Heritage Walk: Murray’s Farm – 2 May, 2pm

Saturday 2nd May 2015 at 2.00pm

May Excursion

Murray’s Farm originally established by John (Black Jack) Murray in the 1850s ultimately comprised some 190 acres and stretched across the Diamond Creek valley at Eltham North from Ryans Road to Zig Zag Road. Today it is largely a residential area but with extensive parklands along the Diamond Creek and an undeveloped area around the hilltop site of the former farmhouse.

The history of this farm includes its transition from orcharding to dairying to beef cattle and ultimately to residential subdivision. The creek area includes the features now known as Murrays Wetlands and Murrays Bridge, the former farm crossing of the creek, now adapted for pedestrian and bicycle use.

For our excursion on 2nd May we intend to walk around the creek parkland and discuss the history of this farm and surrounding area. At the conclusion of the walk there will be the opportunity to drive to the location of the former Murray house for views over a large area of the farm.

This short walk is about 1.5 km in length. The excursion is expected to take 2 to 2.5 hours. It will start at 2pm at the car park of the Eltham North Reserve in Wattletree Road opposite Banks Road. (Melway ref.11 K12)

This free walk is open to the general public as well as Society members……… but numbers are limited.

Dogs are not permitted on Society excursions.

Phone number of contact on the day is 0409 021 063

EDHS Excursion flyer 2 May 2015

Montmorency Railway Station

Photo: The train to Montmorency crossing the Sherbourne Road overpass, c.1970 – courtesy of Russell Yeoman.

When the railway came to Eltham in 1902 it traversed an extensive farm and bushland area between Greensborough and Eltham, known as the Montmorency Estate. This 925 acre property, Crown Portion 3, Parish of Nillumbik, was purchased from the Crown in 1840 by Stuart Alexander Donaldson. He soon sold the land but then it remained in the ownership of the Donnithorne family for very many years. A public road from Eltham to Greensborough was constructed through the land, (part of today’s Sherbourne Road and Karingal Drive). Apart from that the land remained intact until acquisition of land for the railway which ran through the middle of the estate.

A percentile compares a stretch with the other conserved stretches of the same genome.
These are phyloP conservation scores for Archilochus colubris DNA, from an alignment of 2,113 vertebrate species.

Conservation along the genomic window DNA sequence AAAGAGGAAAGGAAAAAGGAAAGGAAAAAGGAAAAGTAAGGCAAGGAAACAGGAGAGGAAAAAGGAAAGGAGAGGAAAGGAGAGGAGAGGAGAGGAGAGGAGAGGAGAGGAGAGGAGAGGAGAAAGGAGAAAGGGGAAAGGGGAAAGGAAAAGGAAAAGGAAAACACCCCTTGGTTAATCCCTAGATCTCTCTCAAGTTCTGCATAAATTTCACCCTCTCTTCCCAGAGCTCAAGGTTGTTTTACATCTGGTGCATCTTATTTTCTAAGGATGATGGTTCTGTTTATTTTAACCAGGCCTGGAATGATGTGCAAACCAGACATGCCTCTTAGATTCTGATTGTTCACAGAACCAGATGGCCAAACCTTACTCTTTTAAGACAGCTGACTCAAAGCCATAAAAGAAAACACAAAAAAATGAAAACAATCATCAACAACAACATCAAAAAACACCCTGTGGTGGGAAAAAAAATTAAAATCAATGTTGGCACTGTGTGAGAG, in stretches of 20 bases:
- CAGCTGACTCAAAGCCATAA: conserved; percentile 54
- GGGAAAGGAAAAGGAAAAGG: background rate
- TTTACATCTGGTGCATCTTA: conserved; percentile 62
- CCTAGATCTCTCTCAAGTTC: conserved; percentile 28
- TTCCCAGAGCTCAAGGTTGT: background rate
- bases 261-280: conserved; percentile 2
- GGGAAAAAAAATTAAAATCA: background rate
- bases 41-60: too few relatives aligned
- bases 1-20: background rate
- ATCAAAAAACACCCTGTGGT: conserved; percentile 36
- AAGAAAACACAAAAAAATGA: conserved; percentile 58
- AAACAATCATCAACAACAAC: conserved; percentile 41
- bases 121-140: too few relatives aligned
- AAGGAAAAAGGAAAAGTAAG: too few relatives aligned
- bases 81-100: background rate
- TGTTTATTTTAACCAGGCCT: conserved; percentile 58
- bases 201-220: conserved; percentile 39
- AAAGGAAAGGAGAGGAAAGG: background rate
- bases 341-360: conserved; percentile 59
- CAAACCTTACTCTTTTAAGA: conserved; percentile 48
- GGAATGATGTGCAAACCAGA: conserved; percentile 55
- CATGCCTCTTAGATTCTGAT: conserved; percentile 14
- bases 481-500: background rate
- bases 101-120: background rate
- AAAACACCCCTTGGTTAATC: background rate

In 1911 the whole of the estate was subdivided and sold as the Greensborough Railway Station Estate. It comprised two sections, one being 52 half-acre residential lots, taking in most of today’s Briar Hill. The balance of the land was subdivided into lots, generally
of about 10 acres each. New roads were created through the land including Sherbourne, Rattray and Mountain View Roads. The development was promoted as having access to the railway at Greensborough station but there was no station within this estate.

By 1923 a community had developed within the Montmorency Estate. It included a school and St Faiths Anglican Church. Local residents and the Eltham Shire Council became involved in moves to have a railway station opened at Montmorency. Many years later Shire Secretary Max Watson assembled a file of correspondence and newsletter articles on the station and this file forms part of our Society records.

The proposed station site had no road access and the Railways Department required that access be provided before it would open a station. The streets opened for this purpose are Mayona Road, Were Street and Binns Street.

The file indicates that there was widespread community agreement to the project which included provision of roads through private property and payment of construction costs by residents. This enabled the Council to provide a guarantee to the Railways Department to enable construction of the station to commence. It was noted that 40 people had agreed to buy train tickets.